Protect Your Baby from Whooping Cough


whoopingcoughYou’ve probably seen a lot of talk in the news recently about the increase in pertussis (also known as whooping cough).

It’s a bacterial infection that usually starts with a runny nose, fever and cough. The cough develops into a raspy cough that sounds more like a loud bark than an actual cough.

It’s a highly contagious disease. People with pertussis usually spread it by coughing or sneezing while in close contact with others, who then breathe in the pertussis bacteria, according to the U.S. Centers for Disease Control and Prevention (CDC). Many infants who get pertussis are infected by older siblings, parents or caregivers who might not even know they have the disease. The symptoms usually develop within seven to 10 days after exposure, but sometimes it takes as long as six weeks.

“If you’ve ever seen a child with pertussis you, won’t forget it,” says the American Academy of Pediatrics (AAP). “The child coughs violently and rapidly, over and over, until the air is gone from his/her lungs and he/she is forced to inhale with the loud ‘whooping’ sound that gives the disease its nickname. Then the coughing begins again.”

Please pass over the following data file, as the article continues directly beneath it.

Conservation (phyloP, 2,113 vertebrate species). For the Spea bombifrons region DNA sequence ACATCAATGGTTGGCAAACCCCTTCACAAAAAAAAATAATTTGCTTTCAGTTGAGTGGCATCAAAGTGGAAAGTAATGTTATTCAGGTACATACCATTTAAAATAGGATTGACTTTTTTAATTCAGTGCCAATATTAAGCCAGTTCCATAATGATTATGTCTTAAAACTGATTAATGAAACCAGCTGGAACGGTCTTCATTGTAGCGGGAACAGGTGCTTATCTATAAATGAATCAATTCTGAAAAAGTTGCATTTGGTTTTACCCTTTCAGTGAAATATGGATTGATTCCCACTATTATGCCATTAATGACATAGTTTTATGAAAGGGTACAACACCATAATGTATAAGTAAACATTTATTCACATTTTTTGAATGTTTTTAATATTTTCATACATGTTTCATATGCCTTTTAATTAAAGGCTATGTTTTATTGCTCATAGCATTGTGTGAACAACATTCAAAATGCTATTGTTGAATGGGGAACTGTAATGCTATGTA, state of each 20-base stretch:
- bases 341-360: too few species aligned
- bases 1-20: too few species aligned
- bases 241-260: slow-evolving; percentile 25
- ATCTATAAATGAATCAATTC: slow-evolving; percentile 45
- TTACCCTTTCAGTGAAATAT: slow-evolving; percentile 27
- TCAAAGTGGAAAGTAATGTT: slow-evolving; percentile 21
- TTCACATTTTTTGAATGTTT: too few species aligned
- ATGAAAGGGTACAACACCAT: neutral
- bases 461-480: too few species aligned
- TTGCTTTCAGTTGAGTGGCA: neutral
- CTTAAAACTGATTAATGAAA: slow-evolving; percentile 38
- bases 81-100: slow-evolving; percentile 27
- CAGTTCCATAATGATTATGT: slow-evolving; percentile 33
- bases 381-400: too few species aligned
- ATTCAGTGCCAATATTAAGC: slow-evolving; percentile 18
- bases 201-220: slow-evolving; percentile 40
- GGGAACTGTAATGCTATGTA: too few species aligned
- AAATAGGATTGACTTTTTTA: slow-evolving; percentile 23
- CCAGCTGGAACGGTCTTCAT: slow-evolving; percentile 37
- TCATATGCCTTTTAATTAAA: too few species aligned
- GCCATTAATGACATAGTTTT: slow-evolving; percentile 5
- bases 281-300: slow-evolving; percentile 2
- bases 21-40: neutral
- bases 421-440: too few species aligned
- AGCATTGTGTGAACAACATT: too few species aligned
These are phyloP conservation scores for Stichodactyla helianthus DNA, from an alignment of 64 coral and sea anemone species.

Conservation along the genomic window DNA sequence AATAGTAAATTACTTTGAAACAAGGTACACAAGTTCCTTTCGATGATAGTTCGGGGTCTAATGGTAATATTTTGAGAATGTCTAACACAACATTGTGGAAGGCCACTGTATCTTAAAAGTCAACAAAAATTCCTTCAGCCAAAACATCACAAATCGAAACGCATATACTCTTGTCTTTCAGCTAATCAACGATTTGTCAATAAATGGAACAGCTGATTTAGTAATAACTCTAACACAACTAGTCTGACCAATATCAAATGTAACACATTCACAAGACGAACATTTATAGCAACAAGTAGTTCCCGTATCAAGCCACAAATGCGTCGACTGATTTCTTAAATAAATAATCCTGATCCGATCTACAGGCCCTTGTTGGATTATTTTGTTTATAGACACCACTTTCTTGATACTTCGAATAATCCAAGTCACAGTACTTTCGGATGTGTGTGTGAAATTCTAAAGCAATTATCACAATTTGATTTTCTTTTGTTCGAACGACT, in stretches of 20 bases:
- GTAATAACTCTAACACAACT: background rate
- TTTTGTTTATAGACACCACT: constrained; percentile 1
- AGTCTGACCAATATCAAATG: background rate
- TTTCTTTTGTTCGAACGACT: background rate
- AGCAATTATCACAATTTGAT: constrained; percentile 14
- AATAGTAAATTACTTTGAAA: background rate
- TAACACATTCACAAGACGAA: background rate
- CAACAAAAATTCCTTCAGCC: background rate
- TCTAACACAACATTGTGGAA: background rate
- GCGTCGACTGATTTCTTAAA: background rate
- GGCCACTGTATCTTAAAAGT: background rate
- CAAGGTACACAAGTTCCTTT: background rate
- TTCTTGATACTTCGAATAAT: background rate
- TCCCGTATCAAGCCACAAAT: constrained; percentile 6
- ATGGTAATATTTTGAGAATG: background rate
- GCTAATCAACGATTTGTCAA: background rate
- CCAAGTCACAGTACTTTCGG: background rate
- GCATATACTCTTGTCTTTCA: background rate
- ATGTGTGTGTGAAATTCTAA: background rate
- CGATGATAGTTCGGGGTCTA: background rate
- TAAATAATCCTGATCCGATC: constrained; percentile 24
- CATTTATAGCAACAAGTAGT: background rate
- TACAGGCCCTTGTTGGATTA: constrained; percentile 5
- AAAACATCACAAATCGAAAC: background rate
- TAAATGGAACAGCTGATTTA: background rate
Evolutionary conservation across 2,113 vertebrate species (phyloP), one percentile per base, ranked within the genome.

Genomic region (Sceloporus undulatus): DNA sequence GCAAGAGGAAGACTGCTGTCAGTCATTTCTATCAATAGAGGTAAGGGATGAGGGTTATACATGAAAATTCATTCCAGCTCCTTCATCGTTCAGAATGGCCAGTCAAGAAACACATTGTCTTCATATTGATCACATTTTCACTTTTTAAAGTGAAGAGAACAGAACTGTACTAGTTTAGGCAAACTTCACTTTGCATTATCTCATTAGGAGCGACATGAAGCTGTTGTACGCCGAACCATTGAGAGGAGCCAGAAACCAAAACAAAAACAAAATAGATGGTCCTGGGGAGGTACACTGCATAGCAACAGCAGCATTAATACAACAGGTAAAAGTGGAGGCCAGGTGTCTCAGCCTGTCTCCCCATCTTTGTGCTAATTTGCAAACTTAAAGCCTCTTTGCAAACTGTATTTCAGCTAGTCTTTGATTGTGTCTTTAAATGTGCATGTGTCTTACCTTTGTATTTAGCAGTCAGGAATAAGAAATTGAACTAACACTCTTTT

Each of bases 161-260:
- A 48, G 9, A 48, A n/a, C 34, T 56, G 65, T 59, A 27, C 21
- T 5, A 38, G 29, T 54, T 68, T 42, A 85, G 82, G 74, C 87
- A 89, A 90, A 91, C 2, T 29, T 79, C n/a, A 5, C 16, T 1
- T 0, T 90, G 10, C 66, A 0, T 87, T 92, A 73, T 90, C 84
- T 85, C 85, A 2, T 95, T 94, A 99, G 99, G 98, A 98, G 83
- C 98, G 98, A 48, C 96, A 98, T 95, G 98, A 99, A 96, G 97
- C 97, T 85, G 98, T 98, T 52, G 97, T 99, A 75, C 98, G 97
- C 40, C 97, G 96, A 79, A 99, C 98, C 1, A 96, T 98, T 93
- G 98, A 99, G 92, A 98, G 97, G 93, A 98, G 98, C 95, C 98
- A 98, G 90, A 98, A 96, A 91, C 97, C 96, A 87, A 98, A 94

These severe coughing spells can go on for weeks, says the AAP. The child might turn blue from lack of air, or vomit after a coughing spell. A child with pertussis can have difficulty eating, drinking or even breathing. Infants with pertussis are often hospitalized to assist their breathing.
Young infants are at the highest risk for pertussis-related complications, including pneumonia, seizures, brain swelling and even death, according to experts at Brenner Children’s Hospital, which is a part of Wake Forest University in Winston-Salem North Carolina. In the U.S., the incidence of pertussis peaks at one month of age and progressively decreases over the next year. Pneumonia is the most common cause of infant pertussis-related deaths. Most deaths occur among unvaccinated children or infants too young to be vaccinated.